Montreal’s Muslim community ‘disappointed’ as Quebec court upholds Bill 21

“Disappointing,” says Idil Issa, founder of Muslim women against racism and Islamophobia (FEMCOR) as the Quebec Court of Appeal ruled on Thursday that Bill 21 is constitutional. Swidda Rassy reports.

By Swidda Rassy

As the Quebec Court of Appeal ruled on Thursday that Bill 21, the province’s secularism law, is constitutional, members of Montreal’s Muslim community are disappointed by the decision with some saying it’s unconstitutional and further enforces Islamophobia.

The 2019 law declares the province is a secular state and includes a provision prohibiting public sector workers in positions of authority — including teachers, judges, and police officers — from wearing religious symbols on the job.

“We all know Bill 21 disproportionally affects Muslim women. I believe it’s Islamophobic in nature,” said Fatima Ahmad, a Montreal woman who wears the niqab.

“This outcome is a slap in the face, really. I don’t feel like I used to before. I don’t feel like I’m part of the society. I feel like I’m being sidelined because of this law.”

Ahmad who was born and raised in Quebec says she was physically attacked three times since she started wearing the niqab.

“I started wearing the niqab in 2016. In 2017, I was attacked for the first time and then in 2018 and 2020, just when the pandemic started,” said Ahmad.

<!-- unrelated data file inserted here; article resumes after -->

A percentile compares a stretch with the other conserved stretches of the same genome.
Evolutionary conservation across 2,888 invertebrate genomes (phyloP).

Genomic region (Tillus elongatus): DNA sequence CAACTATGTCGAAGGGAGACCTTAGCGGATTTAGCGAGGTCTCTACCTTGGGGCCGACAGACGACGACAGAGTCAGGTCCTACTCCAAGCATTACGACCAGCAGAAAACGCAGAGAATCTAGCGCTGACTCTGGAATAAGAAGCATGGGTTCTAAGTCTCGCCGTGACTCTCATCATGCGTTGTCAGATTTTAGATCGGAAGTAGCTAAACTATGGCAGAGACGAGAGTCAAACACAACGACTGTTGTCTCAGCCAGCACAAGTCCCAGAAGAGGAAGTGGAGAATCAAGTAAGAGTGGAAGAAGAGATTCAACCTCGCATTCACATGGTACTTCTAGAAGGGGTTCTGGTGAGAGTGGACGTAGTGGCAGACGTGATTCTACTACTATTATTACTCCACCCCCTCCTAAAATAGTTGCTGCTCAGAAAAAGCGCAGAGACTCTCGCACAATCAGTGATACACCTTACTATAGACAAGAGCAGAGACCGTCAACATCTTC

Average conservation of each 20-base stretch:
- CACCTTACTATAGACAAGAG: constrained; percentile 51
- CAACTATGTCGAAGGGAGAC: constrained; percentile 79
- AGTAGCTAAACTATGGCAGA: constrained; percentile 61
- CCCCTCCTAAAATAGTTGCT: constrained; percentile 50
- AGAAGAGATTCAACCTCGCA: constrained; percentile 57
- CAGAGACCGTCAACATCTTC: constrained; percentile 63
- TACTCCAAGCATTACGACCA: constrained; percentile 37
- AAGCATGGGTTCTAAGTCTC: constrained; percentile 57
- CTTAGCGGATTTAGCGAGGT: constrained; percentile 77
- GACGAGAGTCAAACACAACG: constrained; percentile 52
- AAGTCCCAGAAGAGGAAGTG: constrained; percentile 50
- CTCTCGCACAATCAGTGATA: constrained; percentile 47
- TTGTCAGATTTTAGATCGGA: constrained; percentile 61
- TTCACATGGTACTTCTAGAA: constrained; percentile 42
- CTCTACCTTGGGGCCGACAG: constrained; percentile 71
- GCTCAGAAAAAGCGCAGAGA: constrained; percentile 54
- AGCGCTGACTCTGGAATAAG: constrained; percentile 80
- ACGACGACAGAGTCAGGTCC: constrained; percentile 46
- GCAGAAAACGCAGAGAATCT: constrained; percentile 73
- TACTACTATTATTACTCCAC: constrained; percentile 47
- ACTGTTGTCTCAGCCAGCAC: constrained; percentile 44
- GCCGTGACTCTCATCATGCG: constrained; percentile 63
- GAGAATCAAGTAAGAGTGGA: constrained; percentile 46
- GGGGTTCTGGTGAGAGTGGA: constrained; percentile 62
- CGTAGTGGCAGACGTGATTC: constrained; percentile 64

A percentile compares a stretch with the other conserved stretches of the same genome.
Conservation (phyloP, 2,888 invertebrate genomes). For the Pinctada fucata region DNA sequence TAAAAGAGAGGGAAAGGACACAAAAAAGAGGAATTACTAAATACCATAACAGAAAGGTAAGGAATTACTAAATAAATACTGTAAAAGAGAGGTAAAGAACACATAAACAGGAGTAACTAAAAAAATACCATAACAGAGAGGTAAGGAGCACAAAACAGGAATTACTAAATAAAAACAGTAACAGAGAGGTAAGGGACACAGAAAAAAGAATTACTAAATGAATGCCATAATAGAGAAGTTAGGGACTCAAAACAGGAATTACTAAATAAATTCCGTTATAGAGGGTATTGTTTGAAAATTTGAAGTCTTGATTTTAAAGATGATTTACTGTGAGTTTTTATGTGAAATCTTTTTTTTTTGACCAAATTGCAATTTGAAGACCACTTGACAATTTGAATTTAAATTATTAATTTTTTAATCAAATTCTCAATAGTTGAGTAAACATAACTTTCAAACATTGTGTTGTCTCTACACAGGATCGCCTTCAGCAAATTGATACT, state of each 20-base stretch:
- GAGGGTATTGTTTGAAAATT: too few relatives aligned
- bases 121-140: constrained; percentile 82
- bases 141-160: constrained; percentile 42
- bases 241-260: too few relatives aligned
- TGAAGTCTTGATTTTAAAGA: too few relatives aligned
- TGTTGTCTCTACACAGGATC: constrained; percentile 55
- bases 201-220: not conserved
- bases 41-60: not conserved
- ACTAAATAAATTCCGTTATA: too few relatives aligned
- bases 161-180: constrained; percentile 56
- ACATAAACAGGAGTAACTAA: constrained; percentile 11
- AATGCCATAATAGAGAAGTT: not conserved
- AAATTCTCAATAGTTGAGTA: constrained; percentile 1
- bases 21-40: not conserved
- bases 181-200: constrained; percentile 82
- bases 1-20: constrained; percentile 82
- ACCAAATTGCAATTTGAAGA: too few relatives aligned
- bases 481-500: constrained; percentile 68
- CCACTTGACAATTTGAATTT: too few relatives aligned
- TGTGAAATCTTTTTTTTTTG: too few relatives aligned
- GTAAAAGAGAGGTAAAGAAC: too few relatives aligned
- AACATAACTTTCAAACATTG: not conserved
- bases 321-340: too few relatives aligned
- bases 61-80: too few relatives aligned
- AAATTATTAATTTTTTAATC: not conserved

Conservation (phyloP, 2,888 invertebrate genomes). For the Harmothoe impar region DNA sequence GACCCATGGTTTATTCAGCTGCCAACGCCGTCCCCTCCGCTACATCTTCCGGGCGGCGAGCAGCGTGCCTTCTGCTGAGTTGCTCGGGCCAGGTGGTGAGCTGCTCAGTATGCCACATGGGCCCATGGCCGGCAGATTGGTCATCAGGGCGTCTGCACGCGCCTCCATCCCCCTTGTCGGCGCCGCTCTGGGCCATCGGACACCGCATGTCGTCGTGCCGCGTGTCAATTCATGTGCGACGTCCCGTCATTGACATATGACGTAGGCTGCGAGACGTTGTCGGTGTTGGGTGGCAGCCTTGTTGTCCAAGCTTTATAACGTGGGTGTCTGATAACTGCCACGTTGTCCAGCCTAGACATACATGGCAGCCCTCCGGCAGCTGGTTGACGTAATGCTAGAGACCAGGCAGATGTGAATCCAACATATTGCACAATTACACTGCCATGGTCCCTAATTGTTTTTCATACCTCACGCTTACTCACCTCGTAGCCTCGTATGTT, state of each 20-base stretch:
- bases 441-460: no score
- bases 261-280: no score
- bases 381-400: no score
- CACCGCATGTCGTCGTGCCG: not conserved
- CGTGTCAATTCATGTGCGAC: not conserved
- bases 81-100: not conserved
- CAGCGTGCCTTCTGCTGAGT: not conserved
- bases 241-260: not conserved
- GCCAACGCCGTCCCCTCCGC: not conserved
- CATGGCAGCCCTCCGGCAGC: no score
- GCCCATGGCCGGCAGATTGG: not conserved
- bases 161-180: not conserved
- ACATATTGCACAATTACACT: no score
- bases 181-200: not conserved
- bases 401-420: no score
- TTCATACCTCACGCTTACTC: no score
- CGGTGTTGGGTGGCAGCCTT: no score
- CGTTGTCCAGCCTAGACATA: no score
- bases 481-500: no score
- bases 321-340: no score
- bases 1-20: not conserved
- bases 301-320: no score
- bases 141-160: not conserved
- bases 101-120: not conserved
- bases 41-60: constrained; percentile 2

“There’s a lot of bad memories when I think of what happened in the past,” said Ahmad.

Ahmad studied to become an elementary school teacher in Quebec. She holds a Masters of Education in Educational Psychology at McGill University, but has not been able to teach at a public school due to Bill 21.

“I have limited options,” said Ahmad.

Idil Issa, founder of the Muslim women against racism and Islamophobia – who also spoke at hearings at Quebec’s National Assembly in 2019 about Bill 21 – says the ruling sends a certain kind of message.

“One unfortunate message and inaccurate message which I think it sends is that what we call here the ‘vivre ensemble’ the ability to live together, that that can only be insured by damaging or infringing upon the constitutional rights of certain citizens or certain religious minorities,” said Issa.

Issa also says she’s disappointed by the lack of action on the federal level.

“I know now finally that the federal government says they will intervene if this case goes to the supreme court but it’s almost like a day late and a dollar short. This has been going on since 2019 and it’s already 2024.”

“It’s also sending a message to the next generation of youth that what they’re wearing on their heads is not acceptable because of what they believe in,” said Ahmad.

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